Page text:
Sadly, with this whole free speech thing, sometimes this is what it looks like when your side wins:
The Supreme Court ruled Wednesday that a grieving father’s pain over mocking protests at his Marine son’s funeral must yield to First Amendment protections for free speech. All but one justice sided with a fundamentalist church that has stirred outrage with raucous demonstrations contending God is punishing the military for the nation’s tolerance of homosexuality. The 8-1 decision in favor of the Westboro Baptist Church of Topeka, Kan., was the latest in a line of court rulings that, as Chief Justice John Roberts said in his opinion for the court, protects “even hurtful speech on public issues to ensure that we do not stifle public debate.”
Yeah… fuck. Possibly the worst scum of the earth, Fred Phelps, has been granted a landslide license from the Supreme Court of the United States to picket military and private funerals, spreading his ludicrous doctrine. In the name of free speech, he’s allowed to cause widespread suffering to grieving families who have done nothing to deserve such hateful condemnation from a group of people they’ve never met.
I’ve never been less happy to win.
Nate Phelps, estranged son of Fred Phelps and director of Centre For Inquiry’s Calgary branch is, understandably, opposed to this ruling:
It has been my contention all along that protesting at a funeral is unconscionable. For the Court to give greater consideration to Free Speech, at the expense of a citizen’s right to bury a loved one in peace, is a dangerous travesty of justice… If ever there was a just reason to limit the time and place that a person can exercise their First Amendment right to free speech, this would be it.
I admire Nate a great deal, and his journey away from his family cannot have been an easy one. Forever being known as the son of that crazy hate preacher must be incredibly tiresome. It is therefore with some trepidation that I must disagree with him in principle. First of all, there is no law in the national constitution or any state constitution that grants an explicit right to bury a loved one in peace. To be sure, privacy isn’t a guaranteed or delineated right in the US Constitution either, so there is an argument that can be made over explicit and implicit rights. However, an implicit right cannot trump an explicit one, and the right of free speech is an explicit one. While it is certainly not a good thing to picket funerals, the rule of law dictates that we must prioritize rights that are codified over those that we wish were codified.
Secondly, there are far better reasons to curtail the right of free expression. From the government’s perspective, vibrant and wholesale protestation of the actions of government officials is dangerous. It could in fact be dangerous to the safety of citizens to have certain ideas made public or encouraged openly. Curtailing that kind of free speech would be far more justified than telling a tiny group of zealots that they’re not allowed to wave ugly signs at a funeral. However, the government is specifically enjoined from banning such demonstrations of lawful speech, and so by the literal interpretation of the law, the WBC slides in.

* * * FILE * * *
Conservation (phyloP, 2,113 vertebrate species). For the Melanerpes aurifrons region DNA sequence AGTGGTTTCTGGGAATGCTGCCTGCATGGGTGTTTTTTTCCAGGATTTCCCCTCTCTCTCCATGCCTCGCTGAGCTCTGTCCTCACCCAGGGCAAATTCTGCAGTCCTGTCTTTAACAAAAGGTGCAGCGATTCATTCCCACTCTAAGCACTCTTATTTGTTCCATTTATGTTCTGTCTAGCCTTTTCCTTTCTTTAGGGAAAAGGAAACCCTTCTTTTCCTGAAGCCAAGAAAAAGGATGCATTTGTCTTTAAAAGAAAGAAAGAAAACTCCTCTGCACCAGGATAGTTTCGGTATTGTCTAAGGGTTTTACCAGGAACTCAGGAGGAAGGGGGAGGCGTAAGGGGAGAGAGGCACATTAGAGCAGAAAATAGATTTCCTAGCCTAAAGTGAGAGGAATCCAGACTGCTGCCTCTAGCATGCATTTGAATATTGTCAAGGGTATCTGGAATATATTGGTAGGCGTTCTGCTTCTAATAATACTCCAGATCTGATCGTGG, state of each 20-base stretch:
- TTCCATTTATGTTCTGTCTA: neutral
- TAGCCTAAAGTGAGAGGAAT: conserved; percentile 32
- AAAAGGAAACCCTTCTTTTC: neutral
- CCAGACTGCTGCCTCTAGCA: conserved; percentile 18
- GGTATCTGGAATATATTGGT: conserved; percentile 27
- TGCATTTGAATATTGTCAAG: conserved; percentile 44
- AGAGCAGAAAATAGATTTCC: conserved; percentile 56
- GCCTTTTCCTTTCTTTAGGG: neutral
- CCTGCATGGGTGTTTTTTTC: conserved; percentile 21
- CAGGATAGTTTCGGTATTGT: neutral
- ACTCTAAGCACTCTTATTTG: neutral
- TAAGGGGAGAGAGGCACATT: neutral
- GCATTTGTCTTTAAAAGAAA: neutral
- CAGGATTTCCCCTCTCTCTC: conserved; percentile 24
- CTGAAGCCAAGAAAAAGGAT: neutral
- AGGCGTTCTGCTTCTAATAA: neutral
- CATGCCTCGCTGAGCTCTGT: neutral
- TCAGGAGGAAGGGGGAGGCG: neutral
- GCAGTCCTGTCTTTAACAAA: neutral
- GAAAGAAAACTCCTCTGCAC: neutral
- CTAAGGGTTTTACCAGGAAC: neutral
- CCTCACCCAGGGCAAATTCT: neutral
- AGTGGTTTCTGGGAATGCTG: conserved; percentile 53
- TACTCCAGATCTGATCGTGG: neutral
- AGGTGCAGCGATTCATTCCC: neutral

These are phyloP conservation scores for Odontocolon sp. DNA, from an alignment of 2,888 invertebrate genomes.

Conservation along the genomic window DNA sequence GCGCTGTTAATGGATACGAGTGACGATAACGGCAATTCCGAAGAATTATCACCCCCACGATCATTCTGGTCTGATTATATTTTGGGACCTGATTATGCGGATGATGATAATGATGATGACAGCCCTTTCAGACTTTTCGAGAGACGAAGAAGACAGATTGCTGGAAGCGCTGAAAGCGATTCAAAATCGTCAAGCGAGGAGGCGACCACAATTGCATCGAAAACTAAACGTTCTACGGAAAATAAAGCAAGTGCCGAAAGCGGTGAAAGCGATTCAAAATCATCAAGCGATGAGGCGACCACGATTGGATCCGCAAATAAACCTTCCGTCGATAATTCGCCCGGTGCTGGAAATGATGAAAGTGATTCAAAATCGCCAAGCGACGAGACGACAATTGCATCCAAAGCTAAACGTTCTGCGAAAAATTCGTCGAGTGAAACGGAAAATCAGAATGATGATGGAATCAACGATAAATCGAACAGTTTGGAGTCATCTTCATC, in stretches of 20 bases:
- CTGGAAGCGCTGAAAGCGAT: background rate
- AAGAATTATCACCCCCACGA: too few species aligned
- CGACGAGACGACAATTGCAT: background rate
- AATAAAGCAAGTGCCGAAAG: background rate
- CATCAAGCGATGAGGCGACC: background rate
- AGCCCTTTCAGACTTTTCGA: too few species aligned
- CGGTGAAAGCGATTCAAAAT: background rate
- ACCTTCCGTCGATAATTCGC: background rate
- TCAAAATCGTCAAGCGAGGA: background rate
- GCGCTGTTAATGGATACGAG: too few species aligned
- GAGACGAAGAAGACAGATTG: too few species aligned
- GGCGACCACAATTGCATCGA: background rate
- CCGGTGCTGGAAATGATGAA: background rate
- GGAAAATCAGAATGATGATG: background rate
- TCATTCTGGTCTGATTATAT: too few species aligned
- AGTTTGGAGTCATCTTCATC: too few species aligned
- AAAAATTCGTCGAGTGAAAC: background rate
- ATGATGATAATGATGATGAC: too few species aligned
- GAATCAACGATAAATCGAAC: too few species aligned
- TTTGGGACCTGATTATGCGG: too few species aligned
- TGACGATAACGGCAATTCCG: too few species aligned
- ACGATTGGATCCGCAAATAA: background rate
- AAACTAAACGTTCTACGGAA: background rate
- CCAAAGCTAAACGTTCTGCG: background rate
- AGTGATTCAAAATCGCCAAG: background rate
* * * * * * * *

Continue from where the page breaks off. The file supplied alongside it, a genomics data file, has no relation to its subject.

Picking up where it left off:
That being said, since the United States government is more than happy to curtail even legitimate free speech, it seems incredibly hypocritical of them to give the WBC a pass. Apparently it doesn’t violate the constitution to lock political protesters into fenced-off areas, but when those protesters are only harassing innocent civilians, it’s an 8-1 matter for the SCOTUS? Not to mention that since the content of the protests are personal in nature, a legitimate argument could be made that these protests are tantamount to criminal harassment, which is against the law. Not to mention the fact that even if they are not harassment, they are certainly disturbing the peace (another crime). It seems as though these protests can be moved on other legal grounds.
But of course, it is definitely too much to expect consistency from the United States. Free speech is a fundamental right! Well, unless it’s speech we don’t like:
The US army has filed 22 new charges against the soldier accused of leaking thousands of classified documents published by the whistleblower website, WikiLeaks. Bradley Manning is facing life in prison if found guilty to the charges which include aiding the enemy. Manning, 23, had previously faced a host of charges including downloading and transmitting to an unauthorised person a classified video of a 2007 helicopter attack that killed a dozen people in Iraq, including two Reuters employees.
I am well aware that Private Manning has broken military law and is subject to prosecution as a result. However, his ongoing imprisonment and his treatment as a hostile combatant is both cruel and unusual (there’s that pesky constitution again!). Considering that “the enemy” hasn’t been defined, and that Private Manning didn’t release the information to any specific foreign government or terrorist group, the charge of “aiding the enemy” is as ridiculous as it is transparently a ploy to torture someone who caught the US government with its pants down.
While politics, particularly (it seems) in the United States, is a breeding ground for hypocrisy, this kind of double-speak is particularly egregious. Free speech is important to uphold for hate groups who persecute grieving families, but speak against the government and your rights under the constitution are shredded. Land of the free and home of the brave indeed…
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